Reconstructing files with Magic Rescue

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Loopall, 123RF

Loopall, 123RF

Magical Lifesaver

Faulty unmounts can quickly lead to disaster with SD cards and USB sticks. Magic Rescue can get your data back.

Flash memory media have largely replaced CDs and DVDs; yet, the popular USB sticks and SD cards have their disadvantages. If you remove them from the computer without first unmounting them cleanly, you often get inconsistencies that make the data unreadable. With Linux and the Magic Rescue tool, however, you can rescue your data in many cases.

Magic Numbers

Unlike many conventional tools, Magic Rescue [1] doesn't depend on the mapping tables of the filesystem to do its work. Instead, it uses "magic numbers" of the different file types. The software can do its job even when partitions have corrupted file allocation tables that can no longer be reconstructed with any certainty.

The so-called magic numbers that Magic Rescue uses for data reconstruction exist in almost all files in the header data before the payload data and labels. These magic numbers are in a standardized format for each file type.

Most applications identify the data type from the magic number to decide if they can even open the file or support its file type, something that works despite the filename extension.

How It Works

Magic Rescue can thus help in cases where the damaged partition is corrupted and cannot be directly accessed on the storage media.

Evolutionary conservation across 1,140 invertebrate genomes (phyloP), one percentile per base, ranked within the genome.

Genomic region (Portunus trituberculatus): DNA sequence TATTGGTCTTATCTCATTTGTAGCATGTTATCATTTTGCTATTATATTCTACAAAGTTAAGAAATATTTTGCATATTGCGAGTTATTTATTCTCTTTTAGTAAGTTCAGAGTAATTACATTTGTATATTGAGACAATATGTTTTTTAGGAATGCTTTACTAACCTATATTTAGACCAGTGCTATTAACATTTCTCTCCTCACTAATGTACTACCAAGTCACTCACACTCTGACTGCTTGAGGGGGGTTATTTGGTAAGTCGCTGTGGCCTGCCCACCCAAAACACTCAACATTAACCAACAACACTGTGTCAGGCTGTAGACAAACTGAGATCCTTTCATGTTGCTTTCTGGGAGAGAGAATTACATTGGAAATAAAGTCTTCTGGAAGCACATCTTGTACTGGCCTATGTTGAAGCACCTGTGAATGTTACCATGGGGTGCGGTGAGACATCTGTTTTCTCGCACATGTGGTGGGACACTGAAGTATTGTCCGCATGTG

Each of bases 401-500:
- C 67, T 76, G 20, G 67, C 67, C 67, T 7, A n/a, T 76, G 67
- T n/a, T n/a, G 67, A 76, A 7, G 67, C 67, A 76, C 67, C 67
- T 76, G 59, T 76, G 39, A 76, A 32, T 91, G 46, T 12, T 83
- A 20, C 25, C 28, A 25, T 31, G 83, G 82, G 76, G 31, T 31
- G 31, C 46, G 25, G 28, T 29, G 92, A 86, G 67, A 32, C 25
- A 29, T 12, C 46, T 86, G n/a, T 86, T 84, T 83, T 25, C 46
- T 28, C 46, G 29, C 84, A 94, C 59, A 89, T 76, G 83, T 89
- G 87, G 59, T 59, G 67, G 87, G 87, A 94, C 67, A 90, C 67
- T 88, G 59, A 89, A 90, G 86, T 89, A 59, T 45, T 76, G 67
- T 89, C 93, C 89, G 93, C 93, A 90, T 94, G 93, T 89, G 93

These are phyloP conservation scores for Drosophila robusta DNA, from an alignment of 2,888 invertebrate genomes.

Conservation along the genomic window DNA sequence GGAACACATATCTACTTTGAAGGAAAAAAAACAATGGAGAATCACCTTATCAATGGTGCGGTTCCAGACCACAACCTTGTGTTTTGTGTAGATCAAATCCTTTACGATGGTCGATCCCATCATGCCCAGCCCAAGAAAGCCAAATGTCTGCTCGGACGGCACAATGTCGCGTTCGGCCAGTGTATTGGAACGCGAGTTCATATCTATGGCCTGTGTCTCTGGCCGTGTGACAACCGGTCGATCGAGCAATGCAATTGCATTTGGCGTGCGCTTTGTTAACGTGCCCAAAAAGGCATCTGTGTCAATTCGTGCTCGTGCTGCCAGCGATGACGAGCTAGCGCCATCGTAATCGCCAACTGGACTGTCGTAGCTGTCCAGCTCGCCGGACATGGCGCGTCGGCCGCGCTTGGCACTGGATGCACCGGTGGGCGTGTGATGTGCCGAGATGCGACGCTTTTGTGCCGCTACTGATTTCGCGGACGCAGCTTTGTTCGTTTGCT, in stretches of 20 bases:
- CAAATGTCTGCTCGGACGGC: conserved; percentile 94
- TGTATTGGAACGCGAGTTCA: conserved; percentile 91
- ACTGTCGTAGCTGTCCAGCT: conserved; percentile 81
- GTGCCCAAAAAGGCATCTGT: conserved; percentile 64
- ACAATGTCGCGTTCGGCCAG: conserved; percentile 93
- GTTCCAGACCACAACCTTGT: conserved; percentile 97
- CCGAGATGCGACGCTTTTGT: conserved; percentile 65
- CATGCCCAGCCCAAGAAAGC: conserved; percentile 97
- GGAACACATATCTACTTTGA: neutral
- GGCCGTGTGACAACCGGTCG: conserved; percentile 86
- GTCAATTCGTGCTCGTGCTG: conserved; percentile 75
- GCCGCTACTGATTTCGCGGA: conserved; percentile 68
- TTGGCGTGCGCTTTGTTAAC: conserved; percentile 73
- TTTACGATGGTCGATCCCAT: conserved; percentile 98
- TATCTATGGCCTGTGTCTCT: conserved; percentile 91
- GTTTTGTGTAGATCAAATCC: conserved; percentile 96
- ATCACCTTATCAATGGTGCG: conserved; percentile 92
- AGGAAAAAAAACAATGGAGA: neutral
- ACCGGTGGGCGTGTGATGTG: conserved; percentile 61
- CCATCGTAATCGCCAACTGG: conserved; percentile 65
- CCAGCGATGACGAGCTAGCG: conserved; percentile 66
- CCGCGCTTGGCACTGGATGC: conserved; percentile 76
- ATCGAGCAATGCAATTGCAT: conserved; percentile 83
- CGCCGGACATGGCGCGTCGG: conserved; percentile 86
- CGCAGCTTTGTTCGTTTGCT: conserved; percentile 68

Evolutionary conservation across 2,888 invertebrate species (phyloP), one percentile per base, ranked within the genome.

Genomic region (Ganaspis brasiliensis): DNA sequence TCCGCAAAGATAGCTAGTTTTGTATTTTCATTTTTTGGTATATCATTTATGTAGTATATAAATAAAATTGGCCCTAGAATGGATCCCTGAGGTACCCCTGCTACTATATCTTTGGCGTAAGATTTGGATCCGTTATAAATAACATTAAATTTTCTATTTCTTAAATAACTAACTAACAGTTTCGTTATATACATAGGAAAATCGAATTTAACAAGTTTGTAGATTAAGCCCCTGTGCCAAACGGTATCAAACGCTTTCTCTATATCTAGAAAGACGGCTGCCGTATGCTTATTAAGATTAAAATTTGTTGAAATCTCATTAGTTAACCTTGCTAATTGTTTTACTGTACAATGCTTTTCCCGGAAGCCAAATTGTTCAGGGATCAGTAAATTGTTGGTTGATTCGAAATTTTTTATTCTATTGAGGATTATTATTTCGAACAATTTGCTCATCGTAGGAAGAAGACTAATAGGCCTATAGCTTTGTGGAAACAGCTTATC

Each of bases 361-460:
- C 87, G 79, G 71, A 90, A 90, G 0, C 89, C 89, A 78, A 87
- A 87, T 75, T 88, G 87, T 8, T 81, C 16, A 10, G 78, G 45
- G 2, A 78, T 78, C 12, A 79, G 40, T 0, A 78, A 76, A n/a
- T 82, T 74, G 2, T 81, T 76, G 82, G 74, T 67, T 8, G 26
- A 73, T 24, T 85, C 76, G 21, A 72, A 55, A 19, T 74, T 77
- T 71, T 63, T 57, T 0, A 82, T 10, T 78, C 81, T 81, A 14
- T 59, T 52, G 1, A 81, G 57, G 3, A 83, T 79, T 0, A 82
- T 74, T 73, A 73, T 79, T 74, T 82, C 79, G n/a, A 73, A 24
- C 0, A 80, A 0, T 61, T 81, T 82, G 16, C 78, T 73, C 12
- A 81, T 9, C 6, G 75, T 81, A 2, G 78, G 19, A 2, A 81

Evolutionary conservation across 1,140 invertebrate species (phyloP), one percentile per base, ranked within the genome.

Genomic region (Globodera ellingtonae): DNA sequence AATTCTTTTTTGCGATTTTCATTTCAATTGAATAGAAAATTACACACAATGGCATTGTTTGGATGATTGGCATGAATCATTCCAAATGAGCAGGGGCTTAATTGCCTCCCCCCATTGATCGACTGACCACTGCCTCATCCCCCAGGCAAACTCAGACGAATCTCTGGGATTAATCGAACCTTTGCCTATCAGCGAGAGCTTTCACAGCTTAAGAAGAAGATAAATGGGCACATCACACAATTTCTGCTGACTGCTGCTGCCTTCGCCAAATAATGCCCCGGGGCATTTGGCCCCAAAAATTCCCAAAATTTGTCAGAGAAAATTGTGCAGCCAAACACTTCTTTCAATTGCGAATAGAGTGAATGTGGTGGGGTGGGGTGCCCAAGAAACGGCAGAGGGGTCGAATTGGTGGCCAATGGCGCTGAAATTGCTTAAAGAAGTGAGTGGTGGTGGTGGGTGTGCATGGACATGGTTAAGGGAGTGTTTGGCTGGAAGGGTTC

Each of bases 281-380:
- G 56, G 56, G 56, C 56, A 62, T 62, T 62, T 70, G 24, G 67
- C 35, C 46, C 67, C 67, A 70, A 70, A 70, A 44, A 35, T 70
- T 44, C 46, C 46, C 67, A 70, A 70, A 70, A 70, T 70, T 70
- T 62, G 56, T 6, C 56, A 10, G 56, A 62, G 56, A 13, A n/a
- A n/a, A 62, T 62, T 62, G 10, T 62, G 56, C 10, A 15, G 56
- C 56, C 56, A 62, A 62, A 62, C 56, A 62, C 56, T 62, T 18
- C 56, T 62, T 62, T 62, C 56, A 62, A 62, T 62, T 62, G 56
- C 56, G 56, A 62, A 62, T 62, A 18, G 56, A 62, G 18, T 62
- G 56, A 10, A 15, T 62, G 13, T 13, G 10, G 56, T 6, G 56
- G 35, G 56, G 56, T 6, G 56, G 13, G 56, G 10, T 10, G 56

The software reads all sectors of a block device and compares the data with the magic numbers of the searched file types. If it finds matches, it copies the relevant sector and its continuing sectors to another storage media and reconstructs the files.

Magic Rescue supports a variety of file types that range from AVI files through MP3 audio to Zip archives. The software can also integrate metadata in the scan. Thus you can scan JPEG files that have Exif metadata from a digital camera just as easily as JPEG files without the metadata.

Magic Rescue extracts so-called "recipes" from the file format types that serve as templates and parameters for command entries in the terminal. In Ubuntu, these restorative recipes are likely in the magicrescue/recipes/ directory under /usr/share/ . Because recipes are simple text files, you can create new ones with a simple text editor (Figure 1).

Figure 1: A simple recipe for reconstructing PNG files.

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